Business Checking Accounts: A business checking account is a type of bank account designed specifically for businesses. It allows you to deposit and withdraw money, write checks, and pay bills. A business checking account typically comes with a debit card and online banking access, which can make it easier to manage your finances.
Incoming Wires: If you'll be receiving payments from clients or customers via wire transfer, it's important to choose a bank that allows incoming wires. Some banks may charge a fee for incoming wires, so be sure to factor this into your decision.
Cash Deposit: If your business deals with cash regularly, you'll want to choose a bank that allows cash deposits. Some banks may limit the amount of cash you can deposit, so be sure to check the policies before opening an account.
Business Debit Cards: A business debit card can be a convenient way to make purchases for your business. Look for a bank that offers a debit card specifically for business accounts, as these may come with additional features like rewards points or cash back.
ATM Fees: If you'll need to use ATMs frequently, be sure to choose a bank that has a large network of ATMs or reimburses ATM fees. Some banks may charge a fee for using out-of-network ATMs, which can add up quickly if you're using ATMs frequently.
Maintenance Fees or Minimum Balance Requirements: Some banks may charge maintenance fees or require a minimum balance for business accounts. Be sure to read the fine print before opening an account to avoid any surprises.
Business Loans: If you'll need to borrow money for your business in the future, it's a good idea to choose a bank that offers business loans. Building a relationship with a bank early on can make it easier to secure financing later on.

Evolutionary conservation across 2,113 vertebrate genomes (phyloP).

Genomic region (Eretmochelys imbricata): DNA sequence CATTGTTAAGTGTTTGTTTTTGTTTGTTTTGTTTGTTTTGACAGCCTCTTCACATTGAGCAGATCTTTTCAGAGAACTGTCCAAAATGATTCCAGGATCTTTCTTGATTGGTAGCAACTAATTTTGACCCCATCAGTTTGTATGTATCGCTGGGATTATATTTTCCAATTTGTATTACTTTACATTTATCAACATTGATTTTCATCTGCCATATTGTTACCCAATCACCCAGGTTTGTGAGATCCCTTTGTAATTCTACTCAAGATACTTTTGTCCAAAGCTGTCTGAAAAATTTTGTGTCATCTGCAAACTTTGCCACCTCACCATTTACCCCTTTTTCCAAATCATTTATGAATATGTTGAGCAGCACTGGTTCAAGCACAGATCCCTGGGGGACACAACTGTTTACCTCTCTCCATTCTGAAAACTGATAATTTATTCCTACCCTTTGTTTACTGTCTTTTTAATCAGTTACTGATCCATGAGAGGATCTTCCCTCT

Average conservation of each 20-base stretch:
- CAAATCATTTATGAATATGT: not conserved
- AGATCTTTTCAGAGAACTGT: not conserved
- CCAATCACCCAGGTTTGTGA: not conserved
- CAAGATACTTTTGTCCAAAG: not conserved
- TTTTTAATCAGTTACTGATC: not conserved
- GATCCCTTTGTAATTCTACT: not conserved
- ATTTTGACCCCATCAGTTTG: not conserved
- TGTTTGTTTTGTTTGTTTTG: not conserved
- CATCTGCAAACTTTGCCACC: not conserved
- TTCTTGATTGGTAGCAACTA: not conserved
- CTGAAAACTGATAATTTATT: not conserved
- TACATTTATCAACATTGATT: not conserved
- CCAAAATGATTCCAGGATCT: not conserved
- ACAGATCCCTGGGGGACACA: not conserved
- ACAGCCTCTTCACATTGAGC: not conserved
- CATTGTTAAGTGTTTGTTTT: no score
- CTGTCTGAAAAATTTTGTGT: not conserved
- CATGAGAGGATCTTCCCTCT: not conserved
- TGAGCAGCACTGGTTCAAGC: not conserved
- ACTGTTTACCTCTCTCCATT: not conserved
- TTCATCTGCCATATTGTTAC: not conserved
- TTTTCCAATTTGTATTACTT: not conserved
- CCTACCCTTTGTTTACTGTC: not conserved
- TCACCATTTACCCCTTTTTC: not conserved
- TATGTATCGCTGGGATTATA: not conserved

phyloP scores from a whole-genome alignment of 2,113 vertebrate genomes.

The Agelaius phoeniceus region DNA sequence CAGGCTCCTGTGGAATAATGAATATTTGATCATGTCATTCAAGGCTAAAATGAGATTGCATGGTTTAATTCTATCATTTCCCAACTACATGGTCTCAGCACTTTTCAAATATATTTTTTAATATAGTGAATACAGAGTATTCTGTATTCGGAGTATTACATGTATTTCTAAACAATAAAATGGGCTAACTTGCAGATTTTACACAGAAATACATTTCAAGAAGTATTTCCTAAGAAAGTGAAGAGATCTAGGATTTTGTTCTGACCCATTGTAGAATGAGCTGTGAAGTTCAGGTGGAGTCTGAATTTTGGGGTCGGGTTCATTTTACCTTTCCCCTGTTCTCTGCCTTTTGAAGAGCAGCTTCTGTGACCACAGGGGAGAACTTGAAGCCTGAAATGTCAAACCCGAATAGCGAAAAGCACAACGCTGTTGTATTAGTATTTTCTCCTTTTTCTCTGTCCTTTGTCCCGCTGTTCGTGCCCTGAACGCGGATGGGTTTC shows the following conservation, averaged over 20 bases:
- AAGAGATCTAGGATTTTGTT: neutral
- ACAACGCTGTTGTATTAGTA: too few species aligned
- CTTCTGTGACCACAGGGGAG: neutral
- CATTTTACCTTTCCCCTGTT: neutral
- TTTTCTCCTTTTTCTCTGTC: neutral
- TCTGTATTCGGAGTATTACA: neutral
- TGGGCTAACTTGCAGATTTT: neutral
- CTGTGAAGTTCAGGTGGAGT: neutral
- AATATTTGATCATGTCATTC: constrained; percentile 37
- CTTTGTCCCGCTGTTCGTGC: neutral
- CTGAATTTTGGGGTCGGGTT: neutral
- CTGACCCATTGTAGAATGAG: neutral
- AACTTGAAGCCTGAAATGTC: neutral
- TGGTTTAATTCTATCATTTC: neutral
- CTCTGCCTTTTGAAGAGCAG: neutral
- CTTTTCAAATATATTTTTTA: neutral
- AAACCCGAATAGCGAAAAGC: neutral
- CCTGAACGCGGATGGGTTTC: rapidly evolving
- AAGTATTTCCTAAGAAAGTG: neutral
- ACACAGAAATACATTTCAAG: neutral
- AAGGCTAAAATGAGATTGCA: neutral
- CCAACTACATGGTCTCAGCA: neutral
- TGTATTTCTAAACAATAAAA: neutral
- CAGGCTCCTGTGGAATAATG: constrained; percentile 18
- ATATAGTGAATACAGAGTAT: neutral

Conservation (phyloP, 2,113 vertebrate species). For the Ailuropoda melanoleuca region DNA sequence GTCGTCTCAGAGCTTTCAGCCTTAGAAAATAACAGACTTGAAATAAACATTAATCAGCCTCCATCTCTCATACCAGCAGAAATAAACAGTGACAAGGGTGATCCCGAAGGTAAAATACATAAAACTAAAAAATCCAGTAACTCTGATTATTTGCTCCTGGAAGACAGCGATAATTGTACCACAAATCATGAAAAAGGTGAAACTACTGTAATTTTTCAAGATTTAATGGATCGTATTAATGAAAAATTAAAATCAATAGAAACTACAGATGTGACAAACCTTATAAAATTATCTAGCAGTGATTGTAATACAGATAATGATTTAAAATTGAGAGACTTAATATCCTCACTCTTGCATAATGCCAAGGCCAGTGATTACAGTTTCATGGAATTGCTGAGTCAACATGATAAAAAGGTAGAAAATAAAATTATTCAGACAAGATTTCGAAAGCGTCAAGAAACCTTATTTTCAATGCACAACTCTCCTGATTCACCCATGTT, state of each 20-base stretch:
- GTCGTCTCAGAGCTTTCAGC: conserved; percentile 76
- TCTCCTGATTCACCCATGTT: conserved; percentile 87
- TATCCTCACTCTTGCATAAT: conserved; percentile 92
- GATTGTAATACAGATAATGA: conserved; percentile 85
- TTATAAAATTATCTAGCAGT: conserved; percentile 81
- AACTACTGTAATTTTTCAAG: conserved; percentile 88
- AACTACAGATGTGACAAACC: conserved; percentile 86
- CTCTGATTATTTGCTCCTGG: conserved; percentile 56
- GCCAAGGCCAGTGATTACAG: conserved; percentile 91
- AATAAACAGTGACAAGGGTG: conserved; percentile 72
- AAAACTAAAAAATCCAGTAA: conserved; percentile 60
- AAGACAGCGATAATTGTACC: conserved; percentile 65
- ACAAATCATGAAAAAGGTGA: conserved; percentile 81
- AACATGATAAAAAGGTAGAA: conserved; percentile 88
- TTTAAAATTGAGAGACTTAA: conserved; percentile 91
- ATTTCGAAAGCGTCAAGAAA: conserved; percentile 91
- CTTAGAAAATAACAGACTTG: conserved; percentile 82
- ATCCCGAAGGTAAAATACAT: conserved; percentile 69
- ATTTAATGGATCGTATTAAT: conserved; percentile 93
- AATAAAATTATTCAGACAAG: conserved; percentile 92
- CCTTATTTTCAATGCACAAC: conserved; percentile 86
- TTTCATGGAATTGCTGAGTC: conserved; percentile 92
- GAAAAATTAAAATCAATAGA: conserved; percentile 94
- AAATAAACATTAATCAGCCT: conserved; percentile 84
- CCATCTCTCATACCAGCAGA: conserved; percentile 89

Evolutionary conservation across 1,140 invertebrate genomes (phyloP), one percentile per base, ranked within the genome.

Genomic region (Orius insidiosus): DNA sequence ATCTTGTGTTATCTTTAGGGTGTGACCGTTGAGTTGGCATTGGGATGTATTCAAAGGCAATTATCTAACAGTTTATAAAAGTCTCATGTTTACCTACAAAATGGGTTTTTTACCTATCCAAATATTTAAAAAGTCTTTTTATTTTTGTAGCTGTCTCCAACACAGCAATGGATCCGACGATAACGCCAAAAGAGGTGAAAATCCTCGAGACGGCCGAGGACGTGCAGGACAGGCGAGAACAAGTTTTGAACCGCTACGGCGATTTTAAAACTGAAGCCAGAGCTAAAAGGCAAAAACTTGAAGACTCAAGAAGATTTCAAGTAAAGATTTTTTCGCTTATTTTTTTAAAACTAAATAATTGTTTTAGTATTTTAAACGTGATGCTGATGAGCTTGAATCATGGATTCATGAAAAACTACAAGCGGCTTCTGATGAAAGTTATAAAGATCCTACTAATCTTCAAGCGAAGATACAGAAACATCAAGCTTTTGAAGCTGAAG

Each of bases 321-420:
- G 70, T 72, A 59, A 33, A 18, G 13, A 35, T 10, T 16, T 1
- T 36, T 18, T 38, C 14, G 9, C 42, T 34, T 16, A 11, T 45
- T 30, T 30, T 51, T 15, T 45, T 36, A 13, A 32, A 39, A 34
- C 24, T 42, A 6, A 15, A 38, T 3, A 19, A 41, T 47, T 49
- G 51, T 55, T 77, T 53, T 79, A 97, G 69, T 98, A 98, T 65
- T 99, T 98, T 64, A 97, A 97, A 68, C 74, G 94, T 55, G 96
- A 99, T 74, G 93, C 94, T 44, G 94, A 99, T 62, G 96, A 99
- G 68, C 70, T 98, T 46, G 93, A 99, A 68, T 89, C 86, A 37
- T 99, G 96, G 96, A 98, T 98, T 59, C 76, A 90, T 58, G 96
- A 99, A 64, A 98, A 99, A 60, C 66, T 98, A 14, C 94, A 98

Payment Processing: If your business accepts credit card payments, you may want to choose a bank that offers payment processing services. This can make it easier to accept payments and manage your finances.
Online Banks vs. Traditional Banks
When choosing a bank for your business, you'll need to decide whether you want to go with an online bank or a traditional brick-and-mortar bank. Here are some factors to consider:
Online Banks: Online banks typically offer lower fees and higher interest rates than traditional banks. They may also have more flexible account options and easier access to online banking features. However, online banks may not offer the same level of customer service as traditional banks, and they may not have physical branch locations.
Traditional Banks: Traditional banks may have more fees and lower interest rates than online banks, but they often offer a wider range of services and more personalized customer service. They also have physical branch locations, which can be helpful if you need to make deposits or withdrawals in person.
Chase Business Complete Checking Account
One business bank account to consider is the Chase Business Complete Checking Account. Here are some features of this account:
✔ No monthly service fee for up to 100 transactions per month
✔ $5,000 in cash deposits per month without a fee
✔ 24/7 access to Chase's online and mobile banking features
✔ Access to over 16,000 ATMs and 4,700 branches nationwide
✔ Free online bill pay and account alerts
✔ Option to enroll in Chase QuickAccept for payment processing
Opening a business bank account for your LLC is crucial for maintaining your limited liability protection and keeping your personal and business finances separate. When choosing a bank, be sure to consider factors like fees, interest rates, account features, and customer service. The Chase Business Complete Checking Account is one option to consider, but be sure to do your research and choose the account that best fits your business's needs.